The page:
Fed Up Consumers Slam Door on Energy Salesmen


Released on: September 25, 2009, 6:40 am
Author: uSwitch.com
Industry: Energy

uSwitch.com, the independent price comparison and switching service, is calling on industry regulator Ofgem to bring out tougher rules and regulations to govern energy doorstep and direct salesmen, after new research revealed that their sales tactics are leaving people feeling pressured, intimidated and on the wrong energy plan for their needs.

According to the research, almost 7 million UK households have taken out an energy plan on their doorstep or through a direct salesperson. However, less than a quarter of people who have done so (22%) believe they got a good deal. Of these, only 6% said that it reduced their bills significantly while just 16% said that they were very pleased with the deal they took up. On the flip side, 17% found that their new deal cost them more money than the one they switched from and almost a quarter (22%) said that they could have done better elsewhere.

Over four in ten people (44%) think that direct sellers on their doorstep, high street, at the local supermarket and on the phone are a nuisance. But for some consumers it crosses the line into something altogether more sinister with 22% finding salespeople intimidating and 59% finding the process too pressured, preferring time to think and make their own mind up.

More than a third of people (37%) think that salespeople don't present them with enough information to make an informed choice, while almost half (45%) don't like the fact that salespeople only represent one energy supplier - they would prefer to know what all the companies are offering instead.

As a result of growing unease and, in some cases, outright distrust, 82% of consumers would not buy directly from a salesperson. Almost a third (32%) would like to see tighter regulation, but over half (53%) would like to see the practice banned. Despite the fact that many elderly and vulnerable customers prefer to buy face-to-face or with direct human contact, almost three quarters of consumers (72%) say that direct selling does not have a valuable role to play in helping these groups to switch.

According to Ofgem, over half of consumers who switched in the past year did so through a direct or doorstep seller and vulnerable and prepayment meter customers are more likely to switch in this way. This suggests that rather than an outright ban, the regulator should be looking to keep open this important route to market for vulnerable consumers, but make sure they are fully protected and able to get the same level of information as those consumers who are able to shop around or do their own research.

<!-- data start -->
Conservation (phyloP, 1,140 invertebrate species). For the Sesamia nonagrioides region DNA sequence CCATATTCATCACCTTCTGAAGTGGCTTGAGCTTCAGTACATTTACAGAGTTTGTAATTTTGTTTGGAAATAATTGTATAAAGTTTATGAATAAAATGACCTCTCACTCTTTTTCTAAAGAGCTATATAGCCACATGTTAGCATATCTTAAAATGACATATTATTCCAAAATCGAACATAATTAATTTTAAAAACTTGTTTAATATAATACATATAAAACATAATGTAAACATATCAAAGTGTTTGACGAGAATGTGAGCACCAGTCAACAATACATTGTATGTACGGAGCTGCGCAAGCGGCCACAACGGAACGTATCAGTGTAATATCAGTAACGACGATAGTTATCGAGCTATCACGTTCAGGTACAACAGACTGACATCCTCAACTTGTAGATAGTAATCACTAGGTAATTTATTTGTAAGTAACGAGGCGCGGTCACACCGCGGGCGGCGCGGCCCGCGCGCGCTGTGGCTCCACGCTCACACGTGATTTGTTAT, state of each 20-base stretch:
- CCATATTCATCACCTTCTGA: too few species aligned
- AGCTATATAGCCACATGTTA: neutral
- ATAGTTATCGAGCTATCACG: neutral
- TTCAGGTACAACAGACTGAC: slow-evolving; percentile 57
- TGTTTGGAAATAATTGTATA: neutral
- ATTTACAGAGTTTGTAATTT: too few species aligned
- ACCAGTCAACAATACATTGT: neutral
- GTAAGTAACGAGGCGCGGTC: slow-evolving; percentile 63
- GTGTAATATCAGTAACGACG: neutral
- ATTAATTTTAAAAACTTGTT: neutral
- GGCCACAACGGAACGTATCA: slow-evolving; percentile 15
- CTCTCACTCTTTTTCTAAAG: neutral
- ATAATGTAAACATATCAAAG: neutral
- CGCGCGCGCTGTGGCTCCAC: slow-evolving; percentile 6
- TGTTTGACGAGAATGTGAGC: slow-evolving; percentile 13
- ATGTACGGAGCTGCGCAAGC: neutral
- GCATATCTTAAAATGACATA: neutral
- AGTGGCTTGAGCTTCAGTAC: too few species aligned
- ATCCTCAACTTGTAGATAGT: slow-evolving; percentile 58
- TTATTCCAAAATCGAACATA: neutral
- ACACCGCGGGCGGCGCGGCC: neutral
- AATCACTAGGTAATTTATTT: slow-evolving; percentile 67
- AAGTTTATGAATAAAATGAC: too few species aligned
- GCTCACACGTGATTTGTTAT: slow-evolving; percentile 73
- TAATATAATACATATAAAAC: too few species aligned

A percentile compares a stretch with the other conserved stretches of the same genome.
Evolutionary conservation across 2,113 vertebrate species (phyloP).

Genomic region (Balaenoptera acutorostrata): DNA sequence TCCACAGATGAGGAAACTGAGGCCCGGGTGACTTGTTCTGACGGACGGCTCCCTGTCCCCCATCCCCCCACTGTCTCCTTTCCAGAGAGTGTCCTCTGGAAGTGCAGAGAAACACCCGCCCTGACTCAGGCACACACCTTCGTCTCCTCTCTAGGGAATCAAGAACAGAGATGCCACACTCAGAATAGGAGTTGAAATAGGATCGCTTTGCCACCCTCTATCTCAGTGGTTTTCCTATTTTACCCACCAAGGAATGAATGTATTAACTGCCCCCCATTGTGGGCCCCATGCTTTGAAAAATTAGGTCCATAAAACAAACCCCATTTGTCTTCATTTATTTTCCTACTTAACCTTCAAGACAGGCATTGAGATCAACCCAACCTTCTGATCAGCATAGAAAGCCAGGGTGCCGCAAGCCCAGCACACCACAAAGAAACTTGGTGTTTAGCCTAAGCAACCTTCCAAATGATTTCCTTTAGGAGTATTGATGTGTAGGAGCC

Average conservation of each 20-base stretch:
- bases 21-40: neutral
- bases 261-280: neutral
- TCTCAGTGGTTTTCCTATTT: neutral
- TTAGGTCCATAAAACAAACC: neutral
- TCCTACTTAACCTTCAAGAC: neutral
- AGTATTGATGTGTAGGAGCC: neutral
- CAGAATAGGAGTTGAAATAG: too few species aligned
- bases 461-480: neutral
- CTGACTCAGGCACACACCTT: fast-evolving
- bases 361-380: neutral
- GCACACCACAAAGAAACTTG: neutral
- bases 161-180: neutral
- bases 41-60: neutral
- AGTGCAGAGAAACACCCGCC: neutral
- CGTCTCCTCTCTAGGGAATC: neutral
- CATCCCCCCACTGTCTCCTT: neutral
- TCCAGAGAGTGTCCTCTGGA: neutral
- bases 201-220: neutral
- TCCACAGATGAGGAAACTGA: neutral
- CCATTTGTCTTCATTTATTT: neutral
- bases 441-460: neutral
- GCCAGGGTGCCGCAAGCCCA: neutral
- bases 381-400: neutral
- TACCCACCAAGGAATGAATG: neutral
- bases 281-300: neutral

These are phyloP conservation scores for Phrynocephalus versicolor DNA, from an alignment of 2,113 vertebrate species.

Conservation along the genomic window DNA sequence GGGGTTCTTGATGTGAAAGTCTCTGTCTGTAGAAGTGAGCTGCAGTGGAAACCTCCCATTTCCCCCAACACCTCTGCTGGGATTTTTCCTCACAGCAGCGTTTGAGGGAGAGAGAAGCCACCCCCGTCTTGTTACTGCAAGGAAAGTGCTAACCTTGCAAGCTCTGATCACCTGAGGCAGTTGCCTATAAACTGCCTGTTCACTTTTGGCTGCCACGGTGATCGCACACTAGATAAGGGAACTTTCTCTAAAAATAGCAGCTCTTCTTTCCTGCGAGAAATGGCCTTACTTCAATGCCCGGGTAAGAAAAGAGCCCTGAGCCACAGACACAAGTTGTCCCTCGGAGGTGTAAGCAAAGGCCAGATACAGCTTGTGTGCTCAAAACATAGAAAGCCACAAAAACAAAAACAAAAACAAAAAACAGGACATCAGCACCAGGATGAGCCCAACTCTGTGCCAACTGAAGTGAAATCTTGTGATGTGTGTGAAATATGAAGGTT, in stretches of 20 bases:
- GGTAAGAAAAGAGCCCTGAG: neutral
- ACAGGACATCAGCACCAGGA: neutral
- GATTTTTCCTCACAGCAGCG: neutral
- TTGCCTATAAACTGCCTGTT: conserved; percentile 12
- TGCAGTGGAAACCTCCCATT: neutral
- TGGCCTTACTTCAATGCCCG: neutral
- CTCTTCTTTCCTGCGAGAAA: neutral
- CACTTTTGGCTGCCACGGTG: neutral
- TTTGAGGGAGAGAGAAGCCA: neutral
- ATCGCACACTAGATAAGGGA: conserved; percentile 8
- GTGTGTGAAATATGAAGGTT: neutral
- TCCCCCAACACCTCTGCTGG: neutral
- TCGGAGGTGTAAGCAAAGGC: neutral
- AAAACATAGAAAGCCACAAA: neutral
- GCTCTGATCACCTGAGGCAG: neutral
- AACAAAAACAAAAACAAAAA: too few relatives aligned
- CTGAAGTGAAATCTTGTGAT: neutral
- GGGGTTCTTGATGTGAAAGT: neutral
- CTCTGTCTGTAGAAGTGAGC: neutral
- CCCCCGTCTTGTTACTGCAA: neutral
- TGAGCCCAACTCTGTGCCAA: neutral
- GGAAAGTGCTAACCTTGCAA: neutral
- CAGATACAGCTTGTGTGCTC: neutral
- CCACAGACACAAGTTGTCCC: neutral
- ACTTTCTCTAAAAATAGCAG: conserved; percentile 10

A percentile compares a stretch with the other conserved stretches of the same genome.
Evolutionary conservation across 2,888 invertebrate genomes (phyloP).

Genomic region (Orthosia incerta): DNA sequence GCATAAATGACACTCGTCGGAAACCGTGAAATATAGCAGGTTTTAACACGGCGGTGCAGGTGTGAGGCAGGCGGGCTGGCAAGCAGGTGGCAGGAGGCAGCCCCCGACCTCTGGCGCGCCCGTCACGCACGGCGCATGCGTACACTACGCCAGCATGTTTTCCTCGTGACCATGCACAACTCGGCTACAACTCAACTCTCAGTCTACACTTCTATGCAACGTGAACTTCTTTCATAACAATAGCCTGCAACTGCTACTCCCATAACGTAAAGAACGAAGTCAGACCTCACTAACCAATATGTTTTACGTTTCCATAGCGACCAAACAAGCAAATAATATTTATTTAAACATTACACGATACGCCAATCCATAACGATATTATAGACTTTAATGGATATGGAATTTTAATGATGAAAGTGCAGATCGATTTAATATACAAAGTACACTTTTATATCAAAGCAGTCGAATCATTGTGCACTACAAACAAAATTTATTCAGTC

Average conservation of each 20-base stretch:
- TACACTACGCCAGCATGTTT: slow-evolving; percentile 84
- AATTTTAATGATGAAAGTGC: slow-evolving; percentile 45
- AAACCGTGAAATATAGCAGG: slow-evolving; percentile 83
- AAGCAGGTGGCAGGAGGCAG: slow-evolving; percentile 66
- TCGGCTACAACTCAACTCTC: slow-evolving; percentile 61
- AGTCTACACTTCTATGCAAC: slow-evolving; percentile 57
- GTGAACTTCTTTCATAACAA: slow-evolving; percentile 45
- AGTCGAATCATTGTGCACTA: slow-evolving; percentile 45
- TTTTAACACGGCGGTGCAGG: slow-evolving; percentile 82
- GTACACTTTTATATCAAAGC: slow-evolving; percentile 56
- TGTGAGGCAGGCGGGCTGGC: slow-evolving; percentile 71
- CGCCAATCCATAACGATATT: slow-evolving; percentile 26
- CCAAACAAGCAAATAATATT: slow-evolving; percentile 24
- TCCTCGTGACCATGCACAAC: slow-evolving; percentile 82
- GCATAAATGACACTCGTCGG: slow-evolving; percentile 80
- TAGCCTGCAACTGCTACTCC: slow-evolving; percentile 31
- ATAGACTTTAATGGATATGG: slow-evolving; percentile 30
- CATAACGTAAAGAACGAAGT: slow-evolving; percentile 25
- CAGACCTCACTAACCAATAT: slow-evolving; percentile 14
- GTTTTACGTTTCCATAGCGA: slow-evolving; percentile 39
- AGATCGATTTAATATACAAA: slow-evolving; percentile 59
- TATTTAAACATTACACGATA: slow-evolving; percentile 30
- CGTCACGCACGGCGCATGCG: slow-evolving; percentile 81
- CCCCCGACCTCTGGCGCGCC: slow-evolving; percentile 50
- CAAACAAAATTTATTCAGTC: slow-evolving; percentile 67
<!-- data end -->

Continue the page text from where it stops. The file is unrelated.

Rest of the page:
Although Ofgem is bringing in rules to ensure that direct sellers have to provide consumers with a written quotation, uSwitch.com would also like to see consumers given more information about the types of deals available to them and a prompt to research the market before signing on the dotted line.

Ann Robinson, Director of Consumer Policy at uSwitch.com, says: "It is good news that Ofgem is acting on this, but far more needs to be done to protect consumers and to make sure they are given all the information needed so they do not end up out of pocket. At the moment consumers are running scared of doorstep sellers and quite rightly so. With the right rules in place direct selling could be an effective way of reaching a wider range of consumers and encouraging people to switch to a better energy deal. It could particularly help the vulnerable and elderly who like the reassurance of face-to-face contact and are the groups missing out most on the benefits of a competitive energy market.

"Ofgem must make doorstep and direct selling transparent and fair for consumers. There has to be clear rules on what salespeople can and can't do. People will now be given written details of the energy tariff on offer and allowed time to decide whether it is right for them. But ideally they should also be prompted to research other energy plans before signing on the dotted line. People should not feel under pressure or intimidated by direct sales people into making a decision on their doorstep.

"Consumers also have to understand that if they are only being told about one deal from one supplier they are highly unlikely to be getting the best available deal on the market or even one that suits their needs. Energy tariffs are based on so many different factors including where you live, how you like to pay and what your usage is - without these details a salesperson cannot sensibly recommend an energy plan to you. With 395 between the most competitive online energy plan and the most expensive standard plan, there's a lot of scope to lose money if you don't do your homework first."


For more information please contact: Jo Ganly 0207 802 2915 / joganly@uswitch.com http://www.uswitch.com/

About uSwitch: uSwitch.com is a free, impartial online and telephone-based comparison and switching service, helping consumers compare prices on gas, electricity, water, heating cover, home telephone, broadband, digital television, mobile phones, personal finance products and car insurance.



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